Jennifer Schultz Nelson
Extension Educator, Horticulture
Every gardener I know, including myself, seems to want what they don't have. Shade—just a little bit—is something I long for. Moving into an absolutely empty landscape four years ago means my trees are a long way from providing significant shade to my gardens. I have one corner of partial shade for which I am always looking for unusual plants. It's the only semi-shady place I have, and I don't want to waste it on just any old shade plant.
Orchids are one of my favorites for growing indoors, and I toyed with the idea of planting hardy lady slipper orchids in my partial shade area. I quickly changed my mind, as my initial investigations into growing hardy lady slipper orchids revealed they were way out of my price range at $50 on up for a single plant. In my opinion that was way too much money to spend on a plant for a garden I had really no experience with at that time.
It was a wise choice, as a short time after moving in a storm revealed major drainage problems in this area. Thankfully we only lost annuals and a small dogwood tree. After fixing the drainage problem and waiting through a storm or two to make sure it really was fixed, I was free to plant. And plant I did.
My initial planting efforts were limited to a few small shrubs and some hostas from a friend's garden. It looked nice, but I wanted something different for this space. Hardy lady slipper orchids were (and still are) not in the budget. Then while perusing a garden catalog I spotted Bletilla striata, a native to China, Japan and Tibet also known as Chinese Ground Orchid.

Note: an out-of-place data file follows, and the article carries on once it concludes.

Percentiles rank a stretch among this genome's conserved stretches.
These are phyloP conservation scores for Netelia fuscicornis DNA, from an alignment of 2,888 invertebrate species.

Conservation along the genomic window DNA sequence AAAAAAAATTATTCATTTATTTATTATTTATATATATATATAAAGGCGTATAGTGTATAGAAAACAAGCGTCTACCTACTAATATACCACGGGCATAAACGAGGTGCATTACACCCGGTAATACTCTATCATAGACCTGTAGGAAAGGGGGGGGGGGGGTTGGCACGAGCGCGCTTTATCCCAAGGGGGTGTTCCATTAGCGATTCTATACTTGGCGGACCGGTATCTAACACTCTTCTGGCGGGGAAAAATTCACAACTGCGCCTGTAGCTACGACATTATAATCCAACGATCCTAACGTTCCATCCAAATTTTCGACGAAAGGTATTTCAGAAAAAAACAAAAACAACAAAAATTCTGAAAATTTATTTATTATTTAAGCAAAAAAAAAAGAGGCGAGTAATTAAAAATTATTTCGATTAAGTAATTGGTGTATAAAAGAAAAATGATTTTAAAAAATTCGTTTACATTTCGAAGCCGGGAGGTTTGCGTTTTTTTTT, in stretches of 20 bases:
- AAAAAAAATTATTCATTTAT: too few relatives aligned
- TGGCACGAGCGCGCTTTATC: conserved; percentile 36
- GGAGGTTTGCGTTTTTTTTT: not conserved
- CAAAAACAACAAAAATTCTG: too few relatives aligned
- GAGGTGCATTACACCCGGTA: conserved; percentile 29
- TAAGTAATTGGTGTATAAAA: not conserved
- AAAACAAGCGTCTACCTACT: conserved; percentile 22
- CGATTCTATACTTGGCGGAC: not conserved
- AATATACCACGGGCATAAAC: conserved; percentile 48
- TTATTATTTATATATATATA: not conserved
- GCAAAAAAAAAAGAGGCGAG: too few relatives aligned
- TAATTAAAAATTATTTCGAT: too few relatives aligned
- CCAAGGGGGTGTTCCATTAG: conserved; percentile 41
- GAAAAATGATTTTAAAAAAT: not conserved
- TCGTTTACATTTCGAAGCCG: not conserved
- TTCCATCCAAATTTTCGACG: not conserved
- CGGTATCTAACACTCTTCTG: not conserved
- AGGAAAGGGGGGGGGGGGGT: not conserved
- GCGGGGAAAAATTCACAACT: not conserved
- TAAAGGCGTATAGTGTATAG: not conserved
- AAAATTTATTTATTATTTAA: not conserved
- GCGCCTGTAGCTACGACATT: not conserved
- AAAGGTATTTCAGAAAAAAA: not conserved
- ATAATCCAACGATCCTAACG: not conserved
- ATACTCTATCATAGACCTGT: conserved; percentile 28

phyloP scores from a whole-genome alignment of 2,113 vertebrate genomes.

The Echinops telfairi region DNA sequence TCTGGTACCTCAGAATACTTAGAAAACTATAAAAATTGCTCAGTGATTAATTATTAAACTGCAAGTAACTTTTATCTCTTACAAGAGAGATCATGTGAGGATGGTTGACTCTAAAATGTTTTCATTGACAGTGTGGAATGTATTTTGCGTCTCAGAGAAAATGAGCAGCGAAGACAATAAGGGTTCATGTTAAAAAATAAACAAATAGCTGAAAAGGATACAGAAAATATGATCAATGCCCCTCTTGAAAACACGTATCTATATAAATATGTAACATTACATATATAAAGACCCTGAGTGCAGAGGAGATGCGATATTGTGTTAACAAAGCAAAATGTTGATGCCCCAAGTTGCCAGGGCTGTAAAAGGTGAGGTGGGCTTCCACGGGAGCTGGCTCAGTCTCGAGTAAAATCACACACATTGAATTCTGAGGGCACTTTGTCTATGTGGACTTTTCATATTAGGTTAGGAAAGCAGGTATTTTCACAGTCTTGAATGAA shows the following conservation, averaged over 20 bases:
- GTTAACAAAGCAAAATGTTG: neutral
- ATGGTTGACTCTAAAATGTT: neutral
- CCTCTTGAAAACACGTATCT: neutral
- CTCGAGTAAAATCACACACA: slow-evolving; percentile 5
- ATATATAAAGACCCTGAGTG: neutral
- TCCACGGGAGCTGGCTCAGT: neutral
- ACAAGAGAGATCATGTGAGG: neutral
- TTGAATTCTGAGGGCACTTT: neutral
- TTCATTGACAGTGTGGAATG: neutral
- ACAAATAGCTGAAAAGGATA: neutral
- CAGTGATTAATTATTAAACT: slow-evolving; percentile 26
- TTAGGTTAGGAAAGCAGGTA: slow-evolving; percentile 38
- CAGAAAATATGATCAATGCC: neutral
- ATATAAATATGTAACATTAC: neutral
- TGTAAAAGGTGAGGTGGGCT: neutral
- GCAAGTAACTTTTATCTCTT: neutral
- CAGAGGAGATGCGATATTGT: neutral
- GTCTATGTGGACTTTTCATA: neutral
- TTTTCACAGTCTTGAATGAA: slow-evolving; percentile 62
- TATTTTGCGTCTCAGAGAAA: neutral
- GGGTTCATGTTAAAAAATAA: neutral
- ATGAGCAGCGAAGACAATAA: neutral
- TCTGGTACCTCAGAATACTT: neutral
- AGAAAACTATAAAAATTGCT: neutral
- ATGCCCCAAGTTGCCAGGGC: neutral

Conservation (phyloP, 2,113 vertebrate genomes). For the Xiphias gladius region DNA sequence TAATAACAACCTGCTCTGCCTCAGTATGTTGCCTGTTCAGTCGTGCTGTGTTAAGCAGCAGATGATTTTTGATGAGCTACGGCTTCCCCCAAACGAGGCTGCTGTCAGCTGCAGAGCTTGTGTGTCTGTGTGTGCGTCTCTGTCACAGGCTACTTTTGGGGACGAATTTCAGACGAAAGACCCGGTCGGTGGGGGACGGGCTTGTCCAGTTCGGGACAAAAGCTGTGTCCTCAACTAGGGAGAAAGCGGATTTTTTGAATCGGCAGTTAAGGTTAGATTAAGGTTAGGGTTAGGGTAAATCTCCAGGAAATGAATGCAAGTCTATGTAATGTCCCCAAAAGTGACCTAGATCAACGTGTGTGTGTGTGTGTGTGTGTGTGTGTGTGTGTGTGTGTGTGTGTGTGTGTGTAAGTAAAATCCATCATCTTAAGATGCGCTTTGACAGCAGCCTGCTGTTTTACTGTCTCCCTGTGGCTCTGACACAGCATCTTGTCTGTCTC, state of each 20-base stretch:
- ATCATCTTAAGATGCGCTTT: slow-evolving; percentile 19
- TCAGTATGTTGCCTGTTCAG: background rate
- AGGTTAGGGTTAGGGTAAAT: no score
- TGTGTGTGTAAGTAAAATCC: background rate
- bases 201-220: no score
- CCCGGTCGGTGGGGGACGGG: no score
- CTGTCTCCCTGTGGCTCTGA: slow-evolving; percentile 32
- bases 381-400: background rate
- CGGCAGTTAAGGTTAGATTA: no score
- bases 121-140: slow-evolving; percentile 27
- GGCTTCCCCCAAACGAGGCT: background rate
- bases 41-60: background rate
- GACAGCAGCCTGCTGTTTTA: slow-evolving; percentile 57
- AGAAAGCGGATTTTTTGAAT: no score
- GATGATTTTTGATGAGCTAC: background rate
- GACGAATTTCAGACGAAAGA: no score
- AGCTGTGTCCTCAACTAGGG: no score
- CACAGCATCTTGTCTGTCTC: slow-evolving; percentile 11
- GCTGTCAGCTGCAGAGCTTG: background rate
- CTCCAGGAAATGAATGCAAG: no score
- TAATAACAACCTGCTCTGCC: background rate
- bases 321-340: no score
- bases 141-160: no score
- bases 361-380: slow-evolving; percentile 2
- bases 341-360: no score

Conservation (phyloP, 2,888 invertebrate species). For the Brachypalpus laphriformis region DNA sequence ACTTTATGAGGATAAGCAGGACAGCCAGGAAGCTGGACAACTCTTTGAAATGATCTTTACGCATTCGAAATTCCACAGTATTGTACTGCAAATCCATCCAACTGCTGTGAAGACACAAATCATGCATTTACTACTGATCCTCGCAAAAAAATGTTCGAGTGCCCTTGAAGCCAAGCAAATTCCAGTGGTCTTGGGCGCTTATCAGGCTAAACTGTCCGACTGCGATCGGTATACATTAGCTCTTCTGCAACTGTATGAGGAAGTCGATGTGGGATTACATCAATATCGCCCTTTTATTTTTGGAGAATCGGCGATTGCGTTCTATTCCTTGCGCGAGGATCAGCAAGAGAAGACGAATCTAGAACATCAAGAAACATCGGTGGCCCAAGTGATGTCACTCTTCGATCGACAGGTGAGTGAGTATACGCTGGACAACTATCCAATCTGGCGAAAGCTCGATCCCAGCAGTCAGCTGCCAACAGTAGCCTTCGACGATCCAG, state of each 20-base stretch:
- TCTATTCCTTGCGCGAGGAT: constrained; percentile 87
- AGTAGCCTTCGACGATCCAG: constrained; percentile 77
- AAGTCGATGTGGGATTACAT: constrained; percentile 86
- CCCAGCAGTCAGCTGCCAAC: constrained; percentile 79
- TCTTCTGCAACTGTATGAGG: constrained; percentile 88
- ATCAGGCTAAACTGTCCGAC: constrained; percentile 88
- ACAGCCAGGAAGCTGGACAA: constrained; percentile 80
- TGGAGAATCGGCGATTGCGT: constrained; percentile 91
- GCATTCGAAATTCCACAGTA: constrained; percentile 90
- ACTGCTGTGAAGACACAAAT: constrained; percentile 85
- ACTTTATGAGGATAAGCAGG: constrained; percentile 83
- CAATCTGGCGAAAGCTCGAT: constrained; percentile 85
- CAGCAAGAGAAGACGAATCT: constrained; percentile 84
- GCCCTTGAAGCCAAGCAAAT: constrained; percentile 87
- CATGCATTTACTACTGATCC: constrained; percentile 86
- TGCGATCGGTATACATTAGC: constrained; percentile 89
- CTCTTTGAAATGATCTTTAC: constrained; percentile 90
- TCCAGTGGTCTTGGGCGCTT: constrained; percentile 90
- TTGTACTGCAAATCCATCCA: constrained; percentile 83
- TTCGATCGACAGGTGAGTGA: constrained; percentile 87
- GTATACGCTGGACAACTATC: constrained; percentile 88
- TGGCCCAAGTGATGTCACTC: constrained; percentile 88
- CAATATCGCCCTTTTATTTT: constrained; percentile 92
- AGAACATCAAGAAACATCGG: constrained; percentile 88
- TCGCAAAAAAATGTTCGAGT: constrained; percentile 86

I had heard of Bletilla striata before, but as an orchid that was only marginally hardy here. People I knew had planted this orchid in pots that they overwintered in their garage, but I had never known anyone to plant it directly in the ground successfully.
The catalog I had listed Bletilla striata as hardy to Zone 5, our Zone in central Illinois. Other sources I found listed Zone 6 as its limit, one Zone warmer than central Illinois. Technically central Illinois is Zone 5b, the southern half of Zone 5, and fairly close to the beginning of Zone 6. I figured that growing Bletilla striata in a sheltered spot like my semi-shady area had a decent chance of being successful. Plus, they only cost $7 in the catalog I had. A great bargain if I was successful at growing them, and not a huge loss if my efforts failed.
I ordered two of the corms, also called pseudobulbs. One was for the standard pinkish-purple flowered Bletilla striata, the other was for the white flowered Bletilla striata 'alba'. I was not successful in getting the pseudobulbs to grow. It wasn't the plants' faults—I simply ran out of time that spring, and was late in getting the pseudobulbs planted. They should have been planted soon after I received them, and I simply got too busy with other spring activities at home and work.
Later that summer I found Bletilla striata plants at a local garden center. They cost only $10 each. I purchased one of the purple and one of the white flowered plants and wondered if I was wasting my money. The plants' new home was in the now well-drained, rich soil of my partially shaded garden bed sheltered on the north side of my house. I planted them and crossed my fingers. It was too late for flowers that year, as they flower in late spring/early summer, but I hoped they would at least survive the winter.
The following year, I was disappointed to find that the white flowered 'alba' had not survived the winter. My disappointment turned to excitement when I saw tiny green shoots of the purple flowered Bletilla striata appear. Each leaf originates from the pseudobulb underground and appears pleated, reaching a maximum height of about 12 to 18 inches.
Later that spring, I was thrilled to find a flower spike slowly making its way skyward. The spike produced several pinkish-purple nodding flowers. The flowers resemble small two inch cattleya orchids—the type of orchid traditionally used in corsages.
This year my Bletilla striata overwintered again successfully, however it did not flower. Missouri Botanical Garden suggests that a good practice to increase winter hardiness of Bletilla striata in Zone 5 is an extra layer of mulch. Additional mulch for protection against last year's harsh winter would have probably helped shield the flower spike developing within the pseudobulb. This year I will add some extra mulch and hope for flowers next spring.